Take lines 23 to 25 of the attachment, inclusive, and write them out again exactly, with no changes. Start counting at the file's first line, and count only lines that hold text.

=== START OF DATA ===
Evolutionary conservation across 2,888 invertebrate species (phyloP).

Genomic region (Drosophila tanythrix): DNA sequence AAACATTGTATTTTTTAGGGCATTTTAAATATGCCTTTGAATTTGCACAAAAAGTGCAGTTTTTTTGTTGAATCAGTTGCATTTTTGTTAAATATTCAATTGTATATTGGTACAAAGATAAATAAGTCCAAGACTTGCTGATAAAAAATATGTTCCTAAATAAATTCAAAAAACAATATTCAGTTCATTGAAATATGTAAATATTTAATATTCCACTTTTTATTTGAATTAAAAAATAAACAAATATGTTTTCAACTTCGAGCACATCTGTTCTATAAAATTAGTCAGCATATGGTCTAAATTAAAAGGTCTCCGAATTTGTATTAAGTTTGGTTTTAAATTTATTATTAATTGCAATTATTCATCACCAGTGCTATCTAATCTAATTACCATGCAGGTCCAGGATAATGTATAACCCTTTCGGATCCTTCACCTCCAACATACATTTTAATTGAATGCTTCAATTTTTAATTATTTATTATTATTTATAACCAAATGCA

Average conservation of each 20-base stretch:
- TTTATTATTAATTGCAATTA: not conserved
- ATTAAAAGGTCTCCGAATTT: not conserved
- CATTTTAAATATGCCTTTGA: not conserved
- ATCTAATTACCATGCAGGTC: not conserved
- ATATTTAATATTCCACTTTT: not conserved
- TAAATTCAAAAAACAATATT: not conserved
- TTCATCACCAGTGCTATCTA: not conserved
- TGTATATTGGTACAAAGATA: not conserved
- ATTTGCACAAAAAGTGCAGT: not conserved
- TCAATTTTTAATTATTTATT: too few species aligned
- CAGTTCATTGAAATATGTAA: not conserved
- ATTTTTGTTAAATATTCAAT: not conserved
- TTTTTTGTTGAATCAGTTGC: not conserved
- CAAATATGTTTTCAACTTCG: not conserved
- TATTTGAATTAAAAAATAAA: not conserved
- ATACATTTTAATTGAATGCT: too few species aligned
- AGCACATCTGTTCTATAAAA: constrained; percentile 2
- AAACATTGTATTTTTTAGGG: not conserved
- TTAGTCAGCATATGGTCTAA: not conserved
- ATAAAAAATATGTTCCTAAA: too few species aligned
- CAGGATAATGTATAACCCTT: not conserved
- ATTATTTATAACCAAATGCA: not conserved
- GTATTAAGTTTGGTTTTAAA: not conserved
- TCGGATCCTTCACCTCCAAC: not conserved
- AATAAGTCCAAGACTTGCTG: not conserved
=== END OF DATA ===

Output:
- ATAAAAAATATGTTCCTAAA: too few species aligned
- CAGGATAATGTATAACCCTT: not conserved
- ATTATTTATAACCAAATGCA: not conserved